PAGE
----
I spent a summer in college training in different warfare specialties as part of my Navy ROTC scholarship. One week during the training, my fellow cadets and I were invited to go out on one of the Navy’s crown jewels: an Aegis destroyer.
These extraordinary ships were the first of their kind. The technology of them is beyond the scope of my full understanding, but at the basic level, they work like this: When a missile fired from the ship neared its target, it was able to detect the scattered energy coming from that target and adjust both its trajectory and momentum based on this data.
This was called painting the target, and these ships could do it with incredible precision.
Why am I telling you this? Because painting the target is exactly what your brain must do anytime it wants to accomplish a goal.
Your brain is goal-oriented. When you set a goal, your mind subconsciously makes a number of assessments about how far away that goal is (proximity), how likely you are to achieve it (the size of the target), and the effort (thrust) it will take to get there. As you work toward the goal, your brain is constantly calculating and recalculating these three variables.
Creating more positive perceptions of our goals can dramatically increase our engagement, focus, productivity and motivation, and thus increase the speed by which we attain them. Here’s how you can start painting the target in your own life:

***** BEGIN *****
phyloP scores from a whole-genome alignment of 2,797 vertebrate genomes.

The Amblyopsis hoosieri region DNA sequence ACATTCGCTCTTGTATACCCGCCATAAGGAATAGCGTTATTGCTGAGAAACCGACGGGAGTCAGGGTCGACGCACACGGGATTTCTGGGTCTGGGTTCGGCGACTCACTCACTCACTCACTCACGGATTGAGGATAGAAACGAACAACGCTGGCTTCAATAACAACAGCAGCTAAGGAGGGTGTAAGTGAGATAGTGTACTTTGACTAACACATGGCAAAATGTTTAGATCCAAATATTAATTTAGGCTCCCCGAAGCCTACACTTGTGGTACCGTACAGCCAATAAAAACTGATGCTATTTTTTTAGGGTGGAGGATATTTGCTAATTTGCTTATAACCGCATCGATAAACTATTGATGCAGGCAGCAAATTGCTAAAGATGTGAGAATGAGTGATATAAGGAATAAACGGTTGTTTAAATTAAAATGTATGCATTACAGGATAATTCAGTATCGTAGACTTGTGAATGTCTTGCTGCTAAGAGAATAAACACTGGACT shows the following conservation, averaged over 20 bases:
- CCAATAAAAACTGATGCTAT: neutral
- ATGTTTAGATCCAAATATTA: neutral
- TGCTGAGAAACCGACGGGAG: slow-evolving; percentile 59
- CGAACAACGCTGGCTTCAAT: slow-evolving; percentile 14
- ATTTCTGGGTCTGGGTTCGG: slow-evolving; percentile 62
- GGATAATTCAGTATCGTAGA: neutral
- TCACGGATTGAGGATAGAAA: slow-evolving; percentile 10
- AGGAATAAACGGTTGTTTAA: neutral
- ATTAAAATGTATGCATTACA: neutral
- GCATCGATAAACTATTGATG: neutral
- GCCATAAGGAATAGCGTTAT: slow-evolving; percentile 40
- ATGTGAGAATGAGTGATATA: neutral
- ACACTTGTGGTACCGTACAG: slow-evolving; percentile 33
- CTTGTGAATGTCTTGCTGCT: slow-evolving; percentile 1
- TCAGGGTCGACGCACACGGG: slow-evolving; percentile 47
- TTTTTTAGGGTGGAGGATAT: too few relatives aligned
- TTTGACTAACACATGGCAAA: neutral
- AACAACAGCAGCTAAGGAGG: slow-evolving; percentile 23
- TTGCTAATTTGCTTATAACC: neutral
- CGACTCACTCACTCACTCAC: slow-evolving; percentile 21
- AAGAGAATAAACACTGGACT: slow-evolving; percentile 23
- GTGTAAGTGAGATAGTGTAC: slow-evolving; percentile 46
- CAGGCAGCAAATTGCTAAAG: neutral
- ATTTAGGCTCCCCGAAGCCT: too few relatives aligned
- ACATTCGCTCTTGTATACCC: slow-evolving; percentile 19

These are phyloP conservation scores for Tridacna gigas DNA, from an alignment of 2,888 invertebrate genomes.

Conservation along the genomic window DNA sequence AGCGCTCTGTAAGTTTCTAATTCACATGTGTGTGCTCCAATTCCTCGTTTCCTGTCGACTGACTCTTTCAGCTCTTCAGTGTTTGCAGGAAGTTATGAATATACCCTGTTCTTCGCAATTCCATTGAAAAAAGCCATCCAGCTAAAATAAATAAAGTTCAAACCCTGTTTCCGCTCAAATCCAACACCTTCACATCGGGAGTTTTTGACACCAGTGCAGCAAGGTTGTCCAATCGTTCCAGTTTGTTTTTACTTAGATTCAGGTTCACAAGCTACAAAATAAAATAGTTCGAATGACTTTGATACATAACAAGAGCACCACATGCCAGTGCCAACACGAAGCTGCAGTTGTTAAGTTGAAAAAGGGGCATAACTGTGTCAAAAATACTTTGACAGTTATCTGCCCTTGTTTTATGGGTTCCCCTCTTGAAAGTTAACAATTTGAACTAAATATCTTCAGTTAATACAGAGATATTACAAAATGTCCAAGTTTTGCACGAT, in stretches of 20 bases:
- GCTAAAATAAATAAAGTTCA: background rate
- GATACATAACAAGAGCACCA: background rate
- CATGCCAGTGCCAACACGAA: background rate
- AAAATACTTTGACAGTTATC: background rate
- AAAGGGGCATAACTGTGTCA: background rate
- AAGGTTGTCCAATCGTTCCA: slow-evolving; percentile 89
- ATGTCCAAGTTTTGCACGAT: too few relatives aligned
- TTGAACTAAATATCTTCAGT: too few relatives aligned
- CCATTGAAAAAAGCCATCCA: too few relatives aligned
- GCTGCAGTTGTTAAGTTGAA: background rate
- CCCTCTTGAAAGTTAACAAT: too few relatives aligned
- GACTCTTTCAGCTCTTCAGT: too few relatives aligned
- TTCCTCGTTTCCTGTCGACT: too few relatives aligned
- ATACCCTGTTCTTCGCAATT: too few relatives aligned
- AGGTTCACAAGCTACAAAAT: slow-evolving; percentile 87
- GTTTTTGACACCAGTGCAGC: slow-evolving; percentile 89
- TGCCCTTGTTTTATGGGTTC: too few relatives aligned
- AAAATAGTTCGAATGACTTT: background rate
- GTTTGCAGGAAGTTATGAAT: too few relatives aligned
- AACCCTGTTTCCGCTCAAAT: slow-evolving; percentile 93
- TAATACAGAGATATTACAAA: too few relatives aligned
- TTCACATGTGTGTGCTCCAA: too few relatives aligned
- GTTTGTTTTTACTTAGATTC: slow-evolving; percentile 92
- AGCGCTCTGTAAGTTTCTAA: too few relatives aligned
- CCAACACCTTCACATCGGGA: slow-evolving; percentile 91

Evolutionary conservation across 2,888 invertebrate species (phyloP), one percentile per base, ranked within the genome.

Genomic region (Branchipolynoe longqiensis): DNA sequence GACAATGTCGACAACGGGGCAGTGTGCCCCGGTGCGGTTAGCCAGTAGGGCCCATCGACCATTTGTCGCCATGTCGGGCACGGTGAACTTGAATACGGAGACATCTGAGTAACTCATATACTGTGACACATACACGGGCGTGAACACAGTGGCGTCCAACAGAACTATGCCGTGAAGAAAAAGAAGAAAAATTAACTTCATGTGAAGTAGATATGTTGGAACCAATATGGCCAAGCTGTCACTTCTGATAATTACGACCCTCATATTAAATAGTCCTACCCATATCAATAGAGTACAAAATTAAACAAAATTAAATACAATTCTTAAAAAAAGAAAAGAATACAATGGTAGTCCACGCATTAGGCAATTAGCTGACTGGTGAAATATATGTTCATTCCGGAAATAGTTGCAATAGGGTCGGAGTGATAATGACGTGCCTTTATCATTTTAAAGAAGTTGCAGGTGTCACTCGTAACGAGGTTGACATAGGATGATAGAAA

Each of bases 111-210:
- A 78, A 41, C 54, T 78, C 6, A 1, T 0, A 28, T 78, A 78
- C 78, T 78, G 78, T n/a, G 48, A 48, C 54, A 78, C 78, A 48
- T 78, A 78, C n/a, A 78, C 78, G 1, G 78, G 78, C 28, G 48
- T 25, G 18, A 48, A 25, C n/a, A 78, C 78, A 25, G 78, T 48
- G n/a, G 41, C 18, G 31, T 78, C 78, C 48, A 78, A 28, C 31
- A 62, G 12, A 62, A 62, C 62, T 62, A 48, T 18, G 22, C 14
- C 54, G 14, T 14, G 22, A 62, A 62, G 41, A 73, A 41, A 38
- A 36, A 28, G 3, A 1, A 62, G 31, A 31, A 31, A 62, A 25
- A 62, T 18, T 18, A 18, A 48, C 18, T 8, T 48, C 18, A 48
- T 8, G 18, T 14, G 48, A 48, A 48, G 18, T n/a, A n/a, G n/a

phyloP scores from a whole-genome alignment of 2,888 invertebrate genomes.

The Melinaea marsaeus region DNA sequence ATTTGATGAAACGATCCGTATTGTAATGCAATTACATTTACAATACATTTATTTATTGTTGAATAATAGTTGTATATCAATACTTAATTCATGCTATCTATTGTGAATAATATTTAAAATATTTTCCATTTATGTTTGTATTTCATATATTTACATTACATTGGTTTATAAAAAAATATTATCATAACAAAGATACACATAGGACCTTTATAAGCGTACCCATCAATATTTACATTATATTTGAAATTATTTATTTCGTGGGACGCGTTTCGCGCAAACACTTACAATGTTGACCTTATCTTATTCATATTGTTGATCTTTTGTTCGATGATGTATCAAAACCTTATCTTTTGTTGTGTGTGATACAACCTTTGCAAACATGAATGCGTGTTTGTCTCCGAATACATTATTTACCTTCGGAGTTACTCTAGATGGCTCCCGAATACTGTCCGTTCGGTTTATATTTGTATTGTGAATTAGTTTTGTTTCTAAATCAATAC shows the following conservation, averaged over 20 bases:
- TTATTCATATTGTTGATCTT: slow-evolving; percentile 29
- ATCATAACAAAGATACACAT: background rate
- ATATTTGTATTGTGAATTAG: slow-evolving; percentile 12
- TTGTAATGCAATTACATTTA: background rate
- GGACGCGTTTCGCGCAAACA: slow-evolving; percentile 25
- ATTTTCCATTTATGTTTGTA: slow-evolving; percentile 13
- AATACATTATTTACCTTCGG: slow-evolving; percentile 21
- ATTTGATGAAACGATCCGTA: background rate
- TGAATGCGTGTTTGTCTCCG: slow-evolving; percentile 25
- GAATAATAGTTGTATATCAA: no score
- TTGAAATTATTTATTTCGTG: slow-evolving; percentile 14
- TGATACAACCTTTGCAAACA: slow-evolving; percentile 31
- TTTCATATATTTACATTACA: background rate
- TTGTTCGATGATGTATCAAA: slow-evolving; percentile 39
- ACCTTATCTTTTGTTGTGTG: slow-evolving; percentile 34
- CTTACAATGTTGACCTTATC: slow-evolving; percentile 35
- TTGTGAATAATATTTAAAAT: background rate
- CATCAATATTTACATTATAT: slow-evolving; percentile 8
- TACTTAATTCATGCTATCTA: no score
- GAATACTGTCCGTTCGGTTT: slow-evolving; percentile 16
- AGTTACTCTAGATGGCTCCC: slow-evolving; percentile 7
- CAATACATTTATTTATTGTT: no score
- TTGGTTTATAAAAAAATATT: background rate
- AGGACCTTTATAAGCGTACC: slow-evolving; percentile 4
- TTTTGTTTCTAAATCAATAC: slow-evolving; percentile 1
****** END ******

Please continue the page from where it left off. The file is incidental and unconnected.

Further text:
Research has shown the closer people get to a target, the harder and faster they work. Write down all of the work you’ve done and all of the strides you’ve made so far. Reminding yourself of past successes will help your brain perceive that you are closer to the ultimate target.
The bigger a target appears, the more your brain believes you will hit it. Look at your current circumstances. Are there areas where you believe you could never hit a home run because the fences seem a mile away? Simply move the fences in so it seems easier.
To achieve any goal, a certain level of energy is required. The lower the mental cost, the faster your speed toward success. Research has shown that by changing your perception of these costs, you can increase your speed toward your target by as much as 35 percent.